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Interview with Mark Manning
National Specification Manager, SDS

Modular geocellular storage is one of the construction industry’s most ubiquitous and, ultimately, invisible building products, an underground workhorse of the drainage world that underpins urban infrastructure everywhere and protects against surface water flooding. Since its invention more than 30 years ago, SDS’s unique modular storage system, GEOlight®, has been the enduring contractors’ and groundworkers’ choice. What makes it a market leader and what’s behind that familiar honeycomb modular structure?

We put the questions to our Business Development Manager, Mark Manning:

Q: Is the need for underground flood storage increasing?

“We know that climate change is going to lead to more extreme weather conditions. Longer periods of drought will be interspersed with more heavy, intense periods of rainfall. Meanwhile, urban creep is resulting in more buildings, roofs, roads and car parks which increase the impermeable area that water runs off in storms. There’s growing pressure for new housing, sometimes making it unavoidable to build in more flood-prone locations.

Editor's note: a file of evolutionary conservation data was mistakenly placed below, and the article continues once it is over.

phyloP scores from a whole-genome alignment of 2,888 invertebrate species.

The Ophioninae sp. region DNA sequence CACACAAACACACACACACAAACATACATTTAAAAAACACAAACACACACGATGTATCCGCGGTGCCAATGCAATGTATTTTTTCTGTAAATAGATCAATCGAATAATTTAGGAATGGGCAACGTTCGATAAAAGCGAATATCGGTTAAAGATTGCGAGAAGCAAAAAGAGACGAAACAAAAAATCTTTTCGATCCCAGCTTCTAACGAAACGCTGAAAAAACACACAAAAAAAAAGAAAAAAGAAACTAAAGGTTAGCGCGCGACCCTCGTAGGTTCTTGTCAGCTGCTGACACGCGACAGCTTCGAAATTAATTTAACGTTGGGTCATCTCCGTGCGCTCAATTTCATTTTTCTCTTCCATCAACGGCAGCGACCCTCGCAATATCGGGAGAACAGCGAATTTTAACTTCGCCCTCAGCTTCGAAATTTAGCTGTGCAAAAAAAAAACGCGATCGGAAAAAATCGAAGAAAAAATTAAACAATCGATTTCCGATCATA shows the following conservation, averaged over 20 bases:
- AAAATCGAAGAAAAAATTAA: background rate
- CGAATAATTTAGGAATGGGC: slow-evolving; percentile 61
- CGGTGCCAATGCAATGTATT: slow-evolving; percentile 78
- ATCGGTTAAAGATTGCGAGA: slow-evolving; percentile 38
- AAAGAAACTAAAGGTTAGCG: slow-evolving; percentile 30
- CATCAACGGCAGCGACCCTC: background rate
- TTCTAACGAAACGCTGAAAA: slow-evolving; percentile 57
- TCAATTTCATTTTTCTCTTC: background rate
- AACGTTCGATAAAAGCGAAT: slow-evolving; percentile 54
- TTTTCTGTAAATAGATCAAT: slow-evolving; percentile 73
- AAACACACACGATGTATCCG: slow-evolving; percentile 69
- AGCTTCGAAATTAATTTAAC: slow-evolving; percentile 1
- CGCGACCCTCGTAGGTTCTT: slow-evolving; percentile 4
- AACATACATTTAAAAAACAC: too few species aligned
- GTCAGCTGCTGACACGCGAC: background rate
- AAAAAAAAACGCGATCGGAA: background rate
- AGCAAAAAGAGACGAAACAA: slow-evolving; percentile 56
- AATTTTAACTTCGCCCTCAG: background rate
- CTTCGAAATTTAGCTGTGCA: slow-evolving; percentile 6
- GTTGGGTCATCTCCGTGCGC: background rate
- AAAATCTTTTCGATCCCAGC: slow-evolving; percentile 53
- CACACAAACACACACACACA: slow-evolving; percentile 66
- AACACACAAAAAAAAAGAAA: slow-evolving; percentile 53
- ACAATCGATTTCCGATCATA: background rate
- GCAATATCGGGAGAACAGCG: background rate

Not long ago, it was standard practice for underground surface water tank storage to be designed with 30% additional space to allow for climate change. Now, that figure has been increased to 40%. In the past 18 months we’ve seen some of our largest ever GEOlight® projects installed. It could even be the case that the capacity allowance is increased once more.”

Q: Can geocellular storage be used as part of SuDS-compliant schemes?

“As part of SuDS, a flood storage device, whether a pond, wetland or an underground tank, works by capturing and holding back water close to where it falls, allowing it either to infiltrate into the ground or to be discharged at a rate that will not damage the receiving environment.